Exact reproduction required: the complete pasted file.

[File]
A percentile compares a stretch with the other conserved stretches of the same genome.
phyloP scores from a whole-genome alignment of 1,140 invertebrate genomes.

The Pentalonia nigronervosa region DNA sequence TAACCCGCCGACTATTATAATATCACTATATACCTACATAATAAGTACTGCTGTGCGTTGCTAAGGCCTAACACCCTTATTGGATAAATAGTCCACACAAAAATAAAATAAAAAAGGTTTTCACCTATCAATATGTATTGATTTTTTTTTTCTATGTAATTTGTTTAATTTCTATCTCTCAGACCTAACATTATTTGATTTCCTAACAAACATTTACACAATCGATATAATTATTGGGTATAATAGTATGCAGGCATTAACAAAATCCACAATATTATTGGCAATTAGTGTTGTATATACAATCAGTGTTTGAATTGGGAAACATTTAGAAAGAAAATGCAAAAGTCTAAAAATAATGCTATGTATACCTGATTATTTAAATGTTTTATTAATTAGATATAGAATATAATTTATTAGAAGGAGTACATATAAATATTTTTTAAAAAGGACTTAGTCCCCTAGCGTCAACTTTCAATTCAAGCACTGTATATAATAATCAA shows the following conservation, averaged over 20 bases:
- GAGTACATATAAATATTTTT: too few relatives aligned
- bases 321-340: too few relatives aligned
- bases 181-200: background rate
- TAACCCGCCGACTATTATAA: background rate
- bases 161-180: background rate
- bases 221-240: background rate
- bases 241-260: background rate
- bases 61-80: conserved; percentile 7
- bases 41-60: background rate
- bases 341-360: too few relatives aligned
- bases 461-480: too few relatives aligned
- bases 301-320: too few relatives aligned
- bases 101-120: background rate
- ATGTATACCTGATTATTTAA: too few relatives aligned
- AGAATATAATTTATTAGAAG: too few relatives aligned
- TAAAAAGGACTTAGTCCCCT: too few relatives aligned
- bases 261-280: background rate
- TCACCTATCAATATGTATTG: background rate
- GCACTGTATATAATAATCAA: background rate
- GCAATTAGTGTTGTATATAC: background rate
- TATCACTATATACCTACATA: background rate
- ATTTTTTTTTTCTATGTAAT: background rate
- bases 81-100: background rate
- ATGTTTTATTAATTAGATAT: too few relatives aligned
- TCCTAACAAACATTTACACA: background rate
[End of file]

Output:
A percentile compares a stretch with the other conserved stretches of the same genome.
phyloP scores from a whole-genome alignment of 1,140 invertebrate genomes.

The Pentalonia nigronervosa region DNA sequence TAACCCGCCGACTATTATAATATCACTATATACCTACATAATAAGTACTGCTGTGCGTTGCTAAGGCCTAACACCCTTATTGGATAAATAGTCCACACAAAAATAAAATAAAAAAGGTTTTCACCTATCAATATGTATTGATTTTTTTTTTCTATGTAATTTGTTTAATTTCTATCTCTCAGACCTAACATTATTTGATTTCCTAACAAACATTTACACAATCGATATAATTATTGGGTATAATAGTATGCAGGCATTAACAAAATCCACAATATTATTGGCAATTAGTGTTGTATATACAATCAGTGTTTGAATTGGGAAACATTTAGAAAGAAAATGCAAAAGTCTAAAAATAATGCTATGTATACCTGATTATTTAAATGTTTTATTAATTAGATATAGAATATAATTTATTAGAAGGAGTACATATAAATATTTTTTAAAAAGGACTTAGTCCCCTAGCGTCAACTTTCAATTCAAGCACTGTATATAATAATCAA shows the following conservation, averaged over 20 bases:
- GAGTACATATAAATATTTTT: too few relatives aligned
- bases 321-340: too few relatives aligned
- bases 181-200: background rate
- TAACCCGCCGACTATTATAA: background rate
- bases 161-180: background rate
- bases 221-240: background rate
- bases 241-260: background rate
- bases 61-80: conserved; percentile 7
- bases 41-60: background rate
- bases 341-360: too few relatives aligned
- bases 461-480: too few relatives aligned
- bases 301-320: too few relatives aligned
- bases 101-120: background rate
- ATGTATACCTGATTATTTAA: too few relatives aligned
- AGAATATAATTTATTAGAAG: too few relatives aligned
- TAAAAAGGACTTAGTCCCCT: too few relatives aligned
- bases 261-280: background rate
- TCACCTATCAATATGTATTG: background rate
- GCACTGTATATAATAATCAA: background rate
- GCAATTAGTGTTGTATATAC: background rate
- TATCACTATATACCTACATA: background rate
- ATTTTTTTTTTCTATGTAAT: background rate
- bases 81-100: background rate
- ATGTTTTATTAATTAGATAT: too few relatives aligned
- TCCTAACAAACATTTACACA: background rate